With names like, "The Bum Bum Master," "Mr. Hand, Hand, Hand," "The Boss," and plenty of others, it probably seems like soca star Neil "Iwer" George is a man with an extreme identity crisis. But the high-energy Trinidadian singer is more of a master showman and soca genius than anything else — he's essentially figured out that by constantly reinventing himself, he gives West Indian audiences something new to cheer for year after year.
Although his name might not be familiar to music lovers who don't follow calypso and soca, George is consistently rated as one of the most popular artists during each carnival season. The Point Fortin-born singer has shelves filled with trophies from his many competition wins, including Best Nation-Building Calypso Song for "Times Hard, Hold Tight," a Road March title in 2003 with "Carnival Come Back Again." And of course there are the big ones: 2002, 2003, and 2007's International Soca Monarch champion. With a resumé like that, he's already looked at as a soca king, but that doesn't stop him from coming back each year trying to create the next big tune to bust during carnival season.
He's in town this weekend getting local audiences excited for Broward Carnival 2008, and he's performing with a slew of artists from all across the Caribbean island chain. It's nothing new to George, who travels almost year-round in support of his beloved soca.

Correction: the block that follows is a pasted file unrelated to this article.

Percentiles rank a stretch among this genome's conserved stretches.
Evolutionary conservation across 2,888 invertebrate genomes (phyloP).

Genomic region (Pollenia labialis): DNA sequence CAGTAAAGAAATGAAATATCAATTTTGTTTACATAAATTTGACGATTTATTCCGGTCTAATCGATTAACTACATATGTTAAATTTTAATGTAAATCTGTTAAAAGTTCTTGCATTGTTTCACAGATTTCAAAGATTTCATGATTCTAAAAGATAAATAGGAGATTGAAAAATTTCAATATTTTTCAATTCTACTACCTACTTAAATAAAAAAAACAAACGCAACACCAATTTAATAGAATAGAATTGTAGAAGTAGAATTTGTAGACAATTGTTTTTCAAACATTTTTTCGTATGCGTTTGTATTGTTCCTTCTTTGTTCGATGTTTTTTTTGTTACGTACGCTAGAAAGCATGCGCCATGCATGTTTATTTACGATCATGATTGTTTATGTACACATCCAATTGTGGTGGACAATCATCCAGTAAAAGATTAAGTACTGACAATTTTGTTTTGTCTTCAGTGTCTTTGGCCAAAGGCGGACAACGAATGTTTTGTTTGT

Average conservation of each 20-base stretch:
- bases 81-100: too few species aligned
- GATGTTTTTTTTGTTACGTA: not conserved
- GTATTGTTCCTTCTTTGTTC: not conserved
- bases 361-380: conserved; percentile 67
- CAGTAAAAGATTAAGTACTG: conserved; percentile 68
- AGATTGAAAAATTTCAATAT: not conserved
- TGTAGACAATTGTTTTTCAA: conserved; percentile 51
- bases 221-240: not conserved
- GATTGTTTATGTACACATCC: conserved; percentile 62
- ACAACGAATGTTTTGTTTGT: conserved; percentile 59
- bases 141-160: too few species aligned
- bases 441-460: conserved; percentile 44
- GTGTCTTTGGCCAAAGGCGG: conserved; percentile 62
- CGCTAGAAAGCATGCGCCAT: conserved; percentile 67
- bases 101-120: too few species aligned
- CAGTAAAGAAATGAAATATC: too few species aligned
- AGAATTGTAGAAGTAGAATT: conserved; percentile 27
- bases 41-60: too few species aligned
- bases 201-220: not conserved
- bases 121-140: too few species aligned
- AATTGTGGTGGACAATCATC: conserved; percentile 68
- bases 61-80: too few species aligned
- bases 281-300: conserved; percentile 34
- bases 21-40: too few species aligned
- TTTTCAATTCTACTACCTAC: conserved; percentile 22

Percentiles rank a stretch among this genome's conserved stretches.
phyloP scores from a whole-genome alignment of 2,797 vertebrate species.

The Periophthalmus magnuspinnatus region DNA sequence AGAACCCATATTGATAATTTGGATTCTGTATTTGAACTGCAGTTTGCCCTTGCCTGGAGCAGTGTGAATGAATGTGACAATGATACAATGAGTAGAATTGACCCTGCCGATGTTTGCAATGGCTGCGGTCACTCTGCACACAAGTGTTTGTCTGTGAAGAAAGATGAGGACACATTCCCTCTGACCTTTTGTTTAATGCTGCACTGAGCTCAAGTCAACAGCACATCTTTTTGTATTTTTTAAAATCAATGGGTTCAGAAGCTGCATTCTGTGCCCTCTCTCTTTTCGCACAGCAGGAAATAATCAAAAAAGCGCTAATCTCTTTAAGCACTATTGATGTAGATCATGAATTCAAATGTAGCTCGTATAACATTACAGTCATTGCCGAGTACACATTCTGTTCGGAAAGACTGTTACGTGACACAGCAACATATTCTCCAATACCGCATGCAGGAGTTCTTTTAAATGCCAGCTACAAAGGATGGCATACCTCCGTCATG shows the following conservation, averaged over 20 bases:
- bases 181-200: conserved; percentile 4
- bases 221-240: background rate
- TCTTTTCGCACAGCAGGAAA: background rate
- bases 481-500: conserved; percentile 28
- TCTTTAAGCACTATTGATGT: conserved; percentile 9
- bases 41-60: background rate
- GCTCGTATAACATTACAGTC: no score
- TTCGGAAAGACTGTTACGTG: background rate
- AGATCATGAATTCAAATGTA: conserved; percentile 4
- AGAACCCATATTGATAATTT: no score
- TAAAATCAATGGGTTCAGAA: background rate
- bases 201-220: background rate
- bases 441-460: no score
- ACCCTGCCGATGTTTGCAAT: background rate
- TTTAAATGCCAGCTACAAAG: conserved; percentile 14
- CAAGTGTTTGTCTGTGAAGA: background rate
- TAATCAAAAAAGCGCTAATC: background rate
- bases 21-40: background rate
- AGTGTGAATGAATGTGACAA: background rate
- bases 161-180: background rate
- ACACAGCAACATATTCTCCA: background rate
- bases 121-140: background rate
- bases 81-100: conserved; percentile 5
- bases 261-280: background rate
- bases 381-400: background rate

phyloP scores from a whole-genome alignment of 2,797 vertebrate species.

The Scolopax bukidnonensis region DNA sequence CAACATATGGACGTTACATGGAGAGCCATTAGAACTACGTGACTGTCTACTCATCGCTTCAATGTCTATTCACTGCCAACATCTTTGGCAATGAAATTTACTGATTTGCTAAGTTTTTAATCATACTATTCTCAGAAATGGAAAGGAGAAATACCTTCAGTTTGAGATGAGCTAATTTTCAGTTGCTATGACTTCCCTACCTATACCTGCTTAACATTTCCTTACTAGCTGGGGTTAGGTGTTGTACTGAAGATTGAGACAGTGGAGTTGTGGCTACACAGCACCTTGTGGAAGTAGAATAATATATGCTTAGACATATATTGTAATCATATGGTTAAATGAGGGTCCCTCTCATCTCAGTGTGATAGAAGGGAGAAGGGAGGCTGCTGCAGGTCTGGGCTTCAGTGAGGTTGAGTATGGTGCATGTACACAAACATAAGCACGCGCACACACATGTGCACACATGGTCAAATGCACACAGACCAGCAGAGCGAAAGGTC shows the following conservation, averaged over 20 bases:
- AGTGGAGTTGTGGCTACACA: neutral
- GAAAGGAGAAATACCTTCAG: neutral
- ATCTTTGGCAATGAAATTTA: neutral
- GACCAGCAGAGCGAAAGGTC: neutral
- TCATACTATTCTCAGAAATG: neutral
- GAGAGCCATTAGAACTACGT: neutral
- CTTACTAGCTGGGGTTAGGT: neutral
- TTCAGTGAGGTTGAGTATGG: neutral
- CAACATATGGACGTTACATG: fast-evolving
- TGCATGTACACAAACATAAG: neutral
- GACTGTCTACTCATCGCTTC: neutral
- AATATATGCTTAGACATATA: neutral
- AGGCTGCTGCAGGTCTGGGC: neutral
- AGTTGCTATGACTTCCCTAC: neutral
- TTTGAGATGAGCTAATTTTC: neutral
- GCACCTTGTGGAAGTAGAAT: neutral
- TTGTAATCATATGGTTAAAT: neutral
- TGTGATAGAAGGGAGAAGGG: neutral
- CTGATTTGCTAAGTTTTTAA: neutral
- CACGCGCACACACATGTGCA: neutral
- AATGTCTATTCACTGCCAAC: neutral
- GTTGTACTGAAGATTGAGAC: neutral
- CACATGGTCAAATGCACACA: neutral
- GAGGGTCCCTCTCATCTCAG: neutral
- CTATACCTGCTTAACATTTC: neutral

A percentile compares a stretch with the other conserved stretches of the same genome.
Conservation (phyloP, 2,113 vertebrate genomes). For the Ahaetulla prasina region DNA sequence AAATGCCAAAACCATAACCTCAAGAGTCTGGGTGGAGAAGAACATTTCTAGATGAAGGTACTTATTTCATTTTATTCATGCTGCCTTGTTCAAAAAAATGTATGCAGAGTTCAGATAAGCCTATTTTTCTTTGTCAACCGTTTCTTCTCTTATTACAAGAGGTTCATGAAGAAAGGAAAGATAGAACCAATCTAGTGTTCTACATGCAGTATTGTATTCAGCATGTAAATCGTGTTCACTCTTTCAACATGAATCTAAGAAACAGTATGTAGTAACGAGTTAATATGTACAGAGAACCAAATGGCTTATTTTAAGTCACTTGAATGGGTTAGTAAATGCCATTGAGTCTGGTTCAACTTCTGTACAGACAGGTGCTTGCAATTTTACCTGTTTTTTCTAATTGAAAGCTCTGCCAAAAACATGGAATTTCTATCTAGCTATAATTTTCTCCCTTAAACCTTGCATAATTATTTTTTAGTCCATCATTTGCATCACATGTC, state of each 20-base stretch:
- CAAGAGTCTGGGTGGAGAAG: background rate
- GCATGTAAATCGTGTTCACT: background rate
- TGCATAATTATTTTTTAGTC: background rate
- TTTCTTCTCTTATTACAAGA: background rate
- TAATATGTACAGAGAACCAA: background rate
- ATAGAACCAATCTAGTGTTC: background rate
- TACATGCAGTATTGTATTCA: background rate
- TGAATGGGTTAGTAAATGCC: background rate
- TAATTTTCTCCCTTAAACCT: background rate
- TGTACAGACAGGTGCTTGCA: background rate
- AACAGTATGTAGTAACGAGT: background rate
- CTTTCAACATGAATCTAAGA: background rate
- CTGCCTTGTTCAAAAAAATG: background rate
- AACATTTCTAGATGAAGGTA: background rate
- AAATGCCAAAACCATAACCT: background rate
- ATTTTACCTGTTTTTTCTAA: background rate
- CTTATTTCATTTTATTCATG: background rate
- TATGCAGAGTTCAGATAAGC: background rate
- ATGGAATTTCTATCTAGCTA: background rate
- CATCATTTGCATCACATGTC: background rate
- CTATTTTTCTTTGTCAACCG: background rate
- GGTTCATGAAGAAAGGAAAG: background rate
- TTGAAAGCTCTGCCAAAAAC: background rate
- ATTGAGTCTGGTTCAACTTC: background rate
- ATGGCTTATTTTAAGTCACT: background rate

During Trinidad's 2008 International Soca Monarch competition this year, his latest song "Over Yuh Head" — a fast-paced bouncy jam that entices listeners to wave their flags in the air — only earned him a second-place finish. Although he didn't win it all, he gained plenty of style points from onlookers by showing up on top of a crane, bringing more life to his "Over Yuh Head" theme.
To really experience George's music at its full capacity, you've got to catch his live performances. Fête after fête, George finds a way to make sure his concerts are always high energy affairs, and it's why, after nearly 22 years in the business, he's still going strong.
Not bad for a man who had a controversial musical debut after releasing several songs in the beginning of his career glorifying the female behind — the most memorable being "Bottom in the Road," which was banned on several T&T radio stations.
Ironically, George is now the owner of a soca community radio station in Trinidad. His well-known Soca 91.9 FM — dubbed Trinibashment Radio — is his way of further promoting the music he loves so much.
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